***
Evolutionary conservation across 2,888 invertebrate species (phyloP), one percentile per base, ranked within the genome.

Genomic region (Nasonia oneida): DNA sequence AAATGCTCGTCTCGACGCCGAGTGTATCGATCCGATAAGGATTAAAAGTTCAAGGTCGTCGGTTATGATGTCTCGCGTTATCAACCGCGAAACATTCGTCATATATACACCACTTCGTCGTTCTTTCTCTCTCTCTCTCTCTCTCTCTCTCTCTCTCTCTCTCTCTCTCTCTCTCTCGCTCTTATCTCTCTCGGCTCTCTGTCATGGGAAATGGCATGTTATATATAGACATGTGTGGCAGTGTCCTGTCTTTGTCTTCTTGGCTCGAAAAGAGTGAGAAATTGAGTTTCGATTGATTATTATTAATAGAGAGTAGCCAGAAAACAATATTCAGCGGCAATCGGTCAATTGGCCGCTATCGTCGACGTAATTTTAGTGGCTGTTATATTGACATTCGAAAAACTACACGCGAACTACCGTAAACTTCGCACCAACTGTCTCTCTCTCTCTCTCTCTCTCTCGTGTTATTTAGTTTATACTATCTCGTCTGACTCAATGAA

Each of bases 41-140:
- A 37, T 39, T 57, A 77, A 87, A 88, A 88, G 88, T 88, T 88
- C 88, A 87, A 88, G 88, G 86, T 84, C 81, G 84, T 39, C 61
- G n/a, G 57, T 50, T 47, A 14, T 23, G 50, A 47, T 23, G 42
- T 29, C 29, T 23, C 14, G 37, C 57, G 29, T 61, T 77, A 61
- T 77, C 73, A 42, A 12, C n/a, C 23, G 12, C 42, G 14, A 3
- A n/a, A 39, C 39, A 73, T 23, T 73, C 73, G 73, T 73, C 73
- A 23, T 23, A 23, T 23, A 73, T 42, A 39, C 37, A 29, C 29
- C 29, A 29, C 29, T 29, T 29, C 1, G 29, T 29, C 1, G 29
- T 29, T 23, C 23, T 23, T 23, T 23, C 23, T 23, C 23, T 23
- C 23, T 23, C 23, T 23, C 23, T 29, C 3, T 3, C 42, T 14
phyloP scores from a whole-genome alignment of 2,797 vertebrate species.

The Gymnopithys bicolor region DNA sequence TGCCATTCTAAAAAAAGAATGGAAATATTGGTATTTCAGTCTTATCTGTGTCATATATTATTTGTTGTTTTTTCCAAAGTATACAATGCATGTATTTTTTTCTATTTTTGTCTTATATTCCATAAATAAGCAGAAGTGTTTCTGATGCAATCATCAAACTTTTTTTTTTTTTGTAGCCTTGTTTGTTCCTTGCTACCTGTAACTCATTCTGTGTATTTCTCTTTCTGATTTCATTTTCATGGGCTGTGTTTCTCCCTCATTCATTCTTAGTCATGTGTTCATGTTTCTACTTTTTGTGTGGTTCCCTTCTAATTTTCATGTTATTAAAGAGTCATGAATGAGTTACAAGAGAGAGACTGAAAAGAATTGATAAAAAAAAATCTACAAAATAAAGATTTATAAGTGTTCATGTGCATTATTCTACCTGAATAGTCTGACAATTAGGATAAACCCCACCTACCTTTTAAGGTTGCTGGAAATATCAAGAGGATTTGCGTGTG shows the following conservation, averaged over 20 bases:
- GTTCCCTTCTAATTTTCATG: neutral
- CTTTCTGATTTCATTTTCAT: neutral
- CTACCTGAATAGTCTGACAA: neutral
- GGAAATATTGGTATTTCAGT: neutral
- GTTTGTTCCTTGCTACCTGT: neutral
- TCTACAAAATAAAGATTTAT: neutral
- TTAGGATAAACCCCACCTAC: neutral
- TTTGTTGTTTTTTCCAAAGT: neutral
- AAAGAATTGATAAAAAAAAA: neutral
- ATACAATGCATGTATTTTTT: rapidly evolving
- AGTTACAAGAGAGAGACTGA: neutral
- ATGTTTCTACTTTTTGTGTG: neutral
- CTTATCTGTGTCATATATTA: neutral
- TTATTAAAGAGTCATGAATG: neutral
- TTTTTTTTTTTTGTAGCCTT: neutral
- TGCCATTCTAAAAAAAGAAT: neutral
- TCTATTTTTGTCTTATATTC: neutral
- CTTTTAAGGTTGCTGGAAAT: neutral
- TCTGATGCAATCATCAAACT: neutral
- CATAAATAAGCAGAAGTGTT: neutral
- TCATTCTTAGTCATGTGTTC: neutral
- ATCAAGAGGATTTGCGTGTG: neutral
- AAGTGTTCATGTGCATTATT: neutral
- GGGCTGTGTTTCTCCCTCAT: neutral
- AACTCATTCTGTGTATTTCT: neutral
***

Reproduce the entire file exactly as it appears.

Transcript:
Evolutionary conservation across 2,888 invertebrate species (phyloP), one percentile per base, ranked within the genome.

Genomic region (Nasonia oneida): DNA sequence AAATGCTCGTCTCGACGCCGAGTGTATCGATCCGATAAGGATTAAAAGTTCAAGGTCGTCGGTTATGATGTCTCGCGTTATCAACCGCGAAACATTCGTCATATATACACCACTTCGTCGTTCTTTCTCTCTCTCTCTCTCTCTCTCTCTCTCTCTCTCTCTCTCTCTCTCTCTCTCGCTCTTATCTCTCTCGGCTCTCTGTCATGGGAAATGGCATGTTATATATAGACATGTGTGGCAGTGTCCTGTCTTTGTCTTCTTGGCTCGAAAAGAGTGAGAAATTGAGTTTCGATTGATTATTATTAATAGAGAGTAGCCAGAAAACAATATTCAGCGGCAATCGGTCAATTGGCCGCTATCGTCGACGTAATTTTAGTGGCTGTTATATTGACATTCGAAAAACTACACGCGAACTACCGTAAACTTCGCACCAACTGTCTCTCTCTCTCTCTCTCTCTCTCGTGTTATTTAGTTTATACTATCTCGTCTGACTCAATGAA

Each of bases 41-140:
- A 37, T 39, T 57, A 77, A 87, A 88, A 88, G 88, T 88, T 88
- C 88, A 87, A 88, G 88, G 86, T 84, C 81, G 84, T 39, C 61
- G n/a, G 57, T 50, T 47, A 14, T 23, G 50, A 47, T 23, G 42
- T 29, C 29, T 23, C 14, G 37, C 57, G 29, T 61, T 77, A 61
- T 77, C 73, A 42, A 12, C n/a, C 23, G 12, C 42, G 14, A 3
- A n/a, A 39, C 39, A 73, T 23, T 73, C 73, G 73, T 73, C 73
- A 23, T 23, A 23, T 23, A 73, T 42, A 39, C 37, A 29, C 29
- C 29, A 29, C 29, T 29, T 29, C 1, G 29, T 29, C 1, G 29
- T 29, T 23, C 23, T 23, T 23, T 23, C 23, T 23, C 23, T 23
- C 23, T 23, C 23, T 23, C 23, T 29, C 3, T 3, C 42, T 14
phyloP scores from a whole-genome alignment of 2,797 vertebrate species.

The Gymnopithys bicolor region DNA sequence TGCCATTCTAAAAAAAGAATGGAAATATTGGTATTTCAGTCTTATCTGTGTCATATATTATTTGTTGTTTTTTCCAAAGTATACAATGCATGTATTTTTTTCTATTTTTGTCTTATATTCCATAAATAAGCAGAAGTGTTTCTGATGCAATCATCAAACTTTTTTTTTTTTTGTAGCCTTGTTTGTTCCTTGCTACCTGTAACTCATTCTGTGTATTTCTCTTTCTGATTTCATTTTCATGGGCTGTGTTTCTCCCTCATTCATTCTTAGTCATGTGTTCATGTTTCTACTTTTTGTGTGGTTCCCTTCTAATTTTCATGTTATTAAAGAGTCATGAATGAGTTACAAGAGAGAGACTGAAAAGAATTGATAAAAAAAAATCTACAAAATAAAGATTTATAAGTGTTCATGTGCATTATTCTACCTGAATAGTCTGACAATTAGGATAAACCCCACCTACCTTTTAAGGTTGCTGGAAATATCAAGAGGATTTGCGTGTG shows the following conservation, averaged over 20 bases:
- GTTCCCTTCTAATTTTCATG: neutral
- CTTTCTGATTTCATTTTCAT: neutral
- CTACCTGAATAGTCTGACAA: neutral
- GGAAATATTGGTATTTCAGT: neutral
- GTTTGTTCCTTGCTACCTGT: neutral
- TCTACAAAATAAAGATTTAT: neutral
- TTAGGATAAACCCCACCTAC: neutral
- TTTGTTGTTTTTTCCAAAGT: neutral
- AAAGAATTGATAAAAAAAAA: neutral
- ATACAATGCATGTATTTTTT: rapidly evolving
- AGTTACAAGAGAGAGACTGA: neutral
- ATGTTTCTACTTTTTGTGTG: neutral
- CTTATCTGTGTCATATATTA: neutral
- TTATTAAAGAGTCATGAATG: neutral
- TTTTTTTTTTTTGTAGCCTT: neutral
- TGCCATTCTAAAAAAAGAAT: neutral
- TCTATTTTTGTCTTATATTC: neutral
- CTTTTAAGGTTGCTGGAAAT: neutral
- TCTGATGCAATCATCAAACT: neutral
- CATAAATAAGCAGAAGTGTT: neutral
- TCATTCTTAGTCATGTGTTC: neutral
- ATCAAGAGGATTTGCGTGTG: neutral
- AAGTGTTCATGTGCATTATT: neutral
- GGGCTGTGTTTCTCCCTCAT: neutral
- AACTCATTCTGTGTATTTCT: neutral